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It's always possible "Homeward Bound" was the origin, but note that Wikipedia says the only certain detail about its origin is the word was first noticed in American English circa 1890, so it can't have actually started after WW1. –  FumbleFingers Nov 12 '13 at 22:26

The Facts on File Encyclopedia of Word and Phrase Origins (1997) has interesting entries for both bum and hobo. With regard to bum, it observes:

No self-respecting hobo, or tramp, would allow himself to be called a bum, for the word has degenerated from its original meaning of "a vagabond" over a century ago, and today usually stands for a "moneyless, prideless, filthy, hopeless derelict and habitual drunkard." One working definition to distinguish between the three classes of vagabonds is that "a hobo will work, a tramp won't, a bum can't." Bum was first recorded in 1855, and during the Civil War was used to describe a foraging soldier. It appears to derive from two words: the German bummer, "a high-spirited, irresponsible person," and the old English word bum, which has for four centuries been slang for both "a drunk" and "buttocks."

And as for hobo:

The word hobo is of uncertain origin. Perhaps it derives from a once common greeting of vagabonds to each other: "Ho! Bo" (Ho! a form of "Hi!" and Bo meaning "guy or brother"). This seems to be the most popular explanation, but wandering *ho*meward *bo*und Civil War veterans have also been suggested, as have hoe boys who left the farm and were on the road. The word is first recorded in the American Pacific Northwest, about 1889.

All I can say about the homeward bound Civil War soldiers is that they either were taking their time or got terribly lost if they started for home in 1865 (at the end of the war), and didn't get noticed as "hobos" until 1889 in the Pacific Northwest.

The Dictionary of American Slang, Third Edition (1995) adds this gloss:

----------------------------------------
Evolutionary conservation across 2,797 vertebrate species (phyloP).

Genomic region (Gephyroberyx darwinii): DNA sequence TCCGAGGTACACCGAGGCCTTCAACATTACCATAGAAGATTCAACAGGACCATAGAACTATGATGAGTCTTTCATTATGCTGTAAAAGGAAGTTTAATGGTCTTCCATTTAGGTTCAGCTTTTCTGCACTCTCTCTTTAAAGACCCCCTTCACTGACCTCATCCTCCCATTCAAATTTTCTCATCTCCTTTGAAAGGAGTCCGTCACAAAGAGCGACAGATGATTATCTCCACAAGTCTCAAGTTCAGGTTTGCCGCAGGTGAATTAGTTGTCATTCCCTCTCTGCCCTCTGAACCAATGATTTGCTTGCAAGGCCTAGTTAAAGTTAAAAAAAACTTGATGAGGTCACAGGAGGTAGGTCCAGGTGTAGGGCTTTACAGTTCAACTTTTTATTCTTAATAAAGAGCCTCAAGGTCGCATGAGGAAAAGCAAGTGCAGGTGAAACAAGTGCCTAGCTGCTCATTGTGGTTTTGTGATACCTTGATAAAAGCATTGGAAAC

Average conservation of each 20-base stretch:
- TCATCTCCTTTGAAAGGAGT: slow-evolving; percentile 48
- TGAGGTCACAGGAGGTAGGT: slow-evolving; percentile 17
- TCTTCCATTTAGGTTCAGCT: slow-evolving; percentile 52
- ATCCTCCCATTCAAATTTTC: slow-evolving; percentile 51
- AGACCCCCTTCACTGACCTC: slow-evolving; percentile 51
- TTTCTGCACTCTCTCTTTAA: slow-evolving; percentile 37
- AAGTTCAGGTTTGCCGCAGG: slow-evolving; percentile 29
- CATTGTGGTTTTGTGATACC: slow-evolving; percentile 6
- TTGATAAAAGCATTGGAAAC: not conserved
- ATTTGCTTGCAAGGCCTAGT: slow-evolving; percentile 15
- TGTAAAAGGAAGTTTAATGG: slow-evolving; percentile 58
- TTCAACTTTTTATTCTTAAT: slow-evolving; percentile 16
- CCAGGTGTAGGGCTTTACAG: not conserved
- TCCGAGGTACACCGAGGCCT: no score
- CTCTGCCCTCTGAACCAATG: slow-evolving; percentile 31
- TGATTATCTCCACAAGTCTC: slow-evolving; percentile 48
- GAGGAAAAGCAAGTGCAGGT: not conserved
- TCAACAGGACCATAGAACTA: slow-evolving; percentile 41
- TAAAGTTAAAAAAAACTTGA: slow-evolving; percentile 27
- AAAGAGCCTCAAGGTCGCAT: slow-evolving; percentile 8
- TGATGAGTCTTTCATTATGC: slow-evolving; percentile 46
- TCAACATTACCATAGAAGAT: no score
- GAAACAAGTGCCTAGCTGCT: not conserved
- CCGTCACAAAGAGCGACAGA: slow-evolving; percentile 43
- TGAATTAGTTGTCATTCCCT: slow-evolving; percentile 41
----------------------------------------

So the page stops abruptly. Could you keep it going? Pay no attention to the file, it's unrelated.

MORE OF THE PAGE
hobo n b*y 1889* A person who wanders from place to place, typically by riding on freight trains and who may occasionally work but more often cadges sustenance...[origin unknown; perhaps fr the call "Ho, boy," used on late-1800s Western railroads by mail carriers, then altered and transferred to vagrants; perhaps putative hoe-boy, a migrant farm worker in the West, who became a hobo after the harvest season]

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My grandmother is a WWII survivor whose house was "bombed out" during the war. In such a war-torn situation, those that were "bombed out" of their homes were left with nothing. Already desperate for food, with no economy except war, these people were forced to beg for everything. They were bummed out by bummers, and they became bums, bumming for food. My grandmother's accent makes "bomb" sound like "bum." The term "bum" is a derogatory word, created by ignorant bullies, and used for victims of a greedy society.

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That's an interesting idea, but the word bum meaning homeless person has been around longer than WWII. –  Matt Эллен Dec 21 '13 at 23:15
welcome to ELU! –  medica Dec 22 '13 at 1:57
Bombs have existed longer than WWII. What is important is the blazing truth that war creates bums, aka victims of greed. I hope everyone enjoys their television "programming", oil, and global warming while the Society continues to program every human tool with Mickey Mouse. –  Ewaila Dec 22 '13 at 15:22